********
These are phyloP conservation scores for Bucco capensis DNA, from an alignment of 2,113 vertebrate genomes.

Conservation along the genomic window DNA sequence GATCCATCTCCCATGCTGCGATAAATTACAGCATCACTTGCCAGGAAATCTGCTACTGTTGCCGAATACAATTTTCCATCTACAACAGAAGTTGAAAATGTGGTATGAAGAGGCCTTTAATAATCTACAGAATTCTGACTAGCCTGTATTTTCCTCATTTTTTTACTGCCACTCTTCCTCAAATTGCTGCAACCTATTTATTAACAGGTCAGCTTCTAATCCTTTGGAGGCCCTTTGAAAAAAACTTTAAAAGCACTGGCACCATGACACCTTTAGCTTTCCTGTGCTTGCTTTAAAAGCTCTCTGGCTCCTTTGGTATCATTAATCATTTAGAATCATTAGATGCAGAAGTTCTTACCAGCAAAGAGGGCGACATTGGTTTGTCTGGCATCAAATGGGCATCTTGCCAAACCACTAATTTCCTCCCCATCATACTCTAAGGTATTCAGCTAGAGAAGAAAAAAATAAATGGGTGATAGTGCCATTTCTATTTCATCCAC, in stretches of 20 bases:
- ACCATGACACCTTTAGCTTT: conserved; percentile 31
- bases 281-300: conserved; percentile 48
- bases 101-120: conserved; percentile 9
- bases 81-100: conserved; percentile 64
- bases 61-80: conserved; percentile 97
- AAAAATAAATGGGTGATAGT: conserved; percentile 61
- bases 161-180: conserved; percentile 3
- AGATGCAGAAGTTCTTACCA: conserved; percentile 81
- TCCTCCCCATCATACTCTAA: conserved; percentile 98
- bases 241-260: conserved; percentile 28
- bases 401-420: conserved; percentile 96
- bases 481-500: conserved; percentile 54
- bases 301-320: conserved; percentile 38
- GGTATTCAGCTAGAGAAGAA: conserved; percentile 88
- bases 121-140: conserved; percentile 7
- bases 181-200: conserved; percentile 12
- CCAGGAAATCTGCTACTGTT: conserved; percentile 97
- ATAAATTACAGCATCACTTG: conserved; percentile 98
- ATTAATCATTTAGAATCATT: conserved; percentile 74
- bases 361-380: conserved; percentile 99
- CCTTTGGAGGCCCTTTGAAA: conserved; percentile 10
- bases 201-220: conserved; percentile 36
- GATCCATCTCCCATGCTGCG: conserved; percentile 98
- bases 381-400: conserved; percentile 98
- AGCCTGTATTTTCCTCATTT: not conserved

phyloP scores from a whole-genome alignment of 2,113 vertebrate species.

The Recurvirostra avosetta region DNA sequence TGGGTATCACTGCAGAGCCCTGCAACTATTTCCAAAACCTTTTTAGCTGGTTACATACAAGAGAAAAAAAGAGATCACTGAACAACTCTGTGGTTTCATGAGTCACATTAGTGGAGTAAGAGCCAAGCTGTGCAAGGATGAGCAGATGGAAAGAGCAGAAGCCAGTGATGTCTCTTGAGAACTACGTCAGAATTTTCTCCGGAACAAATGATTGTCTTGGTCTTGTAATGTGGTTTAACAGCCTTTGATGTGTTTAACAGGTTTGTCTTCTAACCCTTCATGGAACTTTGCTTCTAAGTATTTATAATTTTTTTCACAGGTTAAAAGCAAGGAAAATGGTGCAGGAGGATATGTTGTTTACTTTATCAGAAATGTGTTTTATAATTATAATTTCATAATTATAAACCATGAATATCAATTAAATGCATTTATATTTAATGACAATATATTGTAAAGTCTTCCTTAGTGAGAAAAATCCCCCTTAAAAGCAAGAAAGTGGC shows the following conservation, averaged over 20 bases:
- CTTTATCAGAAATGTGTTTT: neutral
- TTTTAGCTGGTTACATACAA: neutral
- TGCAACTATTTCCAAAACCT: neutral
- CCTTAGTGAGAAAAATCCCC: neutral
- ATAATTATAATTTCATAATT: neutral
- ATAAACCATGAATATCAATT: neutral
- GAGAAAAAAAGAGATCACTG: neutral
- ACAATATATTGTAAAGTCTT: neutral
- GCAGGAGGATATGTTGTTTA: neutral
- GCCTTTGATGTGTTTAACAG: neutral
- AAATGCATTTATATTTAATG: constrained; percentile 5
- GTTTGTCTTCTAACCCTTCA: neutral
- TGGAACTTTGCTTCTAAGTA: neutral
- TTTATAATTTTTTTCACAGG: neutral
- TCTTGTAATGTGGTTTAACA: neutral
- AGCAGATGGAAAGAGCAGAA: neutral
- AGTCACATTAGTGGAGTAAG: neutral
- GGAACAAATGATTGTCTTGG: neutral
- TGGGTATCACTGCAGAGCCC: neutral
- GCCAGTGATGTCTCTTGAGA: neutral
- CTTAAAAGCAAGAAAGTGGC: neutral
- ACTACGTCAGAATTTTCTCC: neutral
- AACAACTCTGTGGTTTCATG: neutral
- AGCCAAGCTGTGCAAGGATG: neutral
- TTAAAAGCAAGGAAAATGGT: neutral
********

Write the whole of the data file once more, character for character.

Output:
These are phyloP conservation scores for Bucco capensis DNA, from an alignment of 2,113 vertebrate genomes.

Conservation along the genomic window DNA sequence GATCCATCTCCCATGCTGCGATAAATTACAGCATCACTTGCCAGGAAATCTGCTACTGTTGCCGAATACAATTTTCCATCTACAACAGAAGTTGAAAATGTGGTATGAAGAGGCCTTTAATAATCTACAGAATTCTGACTAGCCTGTATTTTCCTCATTTTTTTACTGCCACTCTTCCTCAAATTGCTGCAACCTATTTATTAACAGGTCAGCTTCTAATCCTTTGGAGGCCCTTTGAAAAAAACTTTAAAAGCACTGGCACCATGACACCTTTAGCTTTCCTGTGCTTGCTTTAAAAGCTCTCTGGCTCCTTTGGTATCATTAATCATTTAGAATCATTAGATGCAGAAGTTCTTACCAGCAAAGAGGGCGACATTGGTTTGTCTGGCATCAAATGGGCATCTTGCCAAACCACTAATTTCCTCCCCATCATACTCTAAGGTATTCAGCTAGAGAAGAAAAAAATAAATGGGTGATAGTGCCATTTCTATTTCATCCAC, in stretches of 20 bases:
- ACCATGACACCTTTAGCTTT: conserved; percentile 31
- bases 281-300: conserved; percentile 48
- bases 101-120: conserved; percentile 9
- bases 81-100: conserved; percentile 64
- bases 61-80: conserved; percentile 97
- AAAAATAAATGGGTGATAGT: conserved; percentile 61
- bases 161-180: conserved; percentile 3
- AGATGCAGAAGTTCTTACCA: conserved; percentile 81
- TCCTCCCCATCATACTCTAA: conserved; percentile 98
- bases 241-260: conserved; percentile 28
- bases 401-420: conserved; percentile 96
- bases 481-500: conserved; percentile 54
- bases 301-320: conserved; percentile 38
- GGTATTCAGCTAGAGAAGAA: conserved; percentile 88
- bases 121-140: conserved; percentile 7
- bases 181-200: conserved; percentile 12
- CCAGGAAATCTGCTACTGTT: conserved; percentile 97
- ATAAATTACAGCATCACTTG: conserved; percentile 98
- ATTAATCATTTAGAATCATT: conserved; percentile 74
- bases 361-380: conserved; percentile 99
- CCTTTGGAGGCCCTTTGAAA: conserved; percentile 10
- bases 201-220: conserved; percentile 36
- GATCCATCTCCCATGCTGCG: conserved; percentile 98
- bases 381-400: conserved; percentile 98
- AGCCTGTATTTTCCTCATTT: not conserved

phyloP scores from a whole-genome alignment of 2,113 vertebrate species.

The Recurvirostra avosetta region DNA sequence TGGGTATCACTGCAGAGCCCTGCAACTATTTCCAAAACCTTTTTAGCTGGTTACATACAAGAGAAAAAAAGAGATCACTGAACAACTCTGTGGTTTCATGAGTCACATTAGTGGAGTAAGAGCCAAGCTGTGCAAGGATGAGCAGATGGAAAGAGCAGAAGCCAGTGATGTCTCTTGAGAACTACGTCAGAATTTTCTCCGGAACAAATGATTGTCTTGGTCTTGTAATGTGGTTTAACAGCCTTTGATGTGTTTAACAGGTTTGTCTTCTAACCCTTCATGGAACTTTGCTTCTAAGTATTTATAATTTTTTTCACAGGTTAAAAGCAAGGAAAATGGTGCAGGAGGATATGTTGTTTACTTTATCAGAAATGTGTTTTATAATTATAATTTCATAATTATAAACCATGAATATCAATTAAATGCATTTATATTTAATGACAATATATTGTAAAGTCTTCCTTAGTGAGAAAAATCCCCCTTAAAAGCAAGAAAGTGGC shows the following conservation, averaged over 20 bases:
- CTTTATCAGAAATGTGTTTT: neutral
- TTTTAGCTGGTTACATACAA: neutral
- TGCAACTATTTCCAAAACCT: neutral
- CCTTAGTGAGAAAAATCCCC: neutral
- ATAATTATAATTTCATAATT: neutral
- ATAAACCATGAATATCAATT: neutral
- GAGAAAAAAAGAGATCACTG: neutral
- ACAATATATTGTAAAGTCTT: neutral
- GCAGGAGGATATGTTGTTTA: neutral
- GCCTTTGATGTGTTTAACAG: neutral
- AAATGCATTTATATTTAATG: constrained; percentile 5
- GTTTGTCTTCTAACCCTTCA: neutral
- TGGAACTTTGCTTCTAAGTA: neutral
- TTTATAATTTTTTTCACAGG: neutral
- TCTTGTAATGTGGTTTAACA: neutral
- AGCAGATGGAAAGAGCAGAA: neutral
- AGTCACATTAGTGGAGTAAG: neutral
- GGAACAAATGATTGTCTTGG: neutral
- TGGGTATCACTGCAGAGCCC: neutral
- GCCAGTGATGTCTCTTGAGA: neutral
- CTTAAAAGCAAGAAAGTGGC: neutral
- ACTACGTCAGAATTTTCTCC: neutral
- AACAACTCTGTGGTTTCATG: neutral
- AGCCAAGCTGTGCAAGGATG: neutral
- TTAAAAGCAAGGAAAATGGT: neutral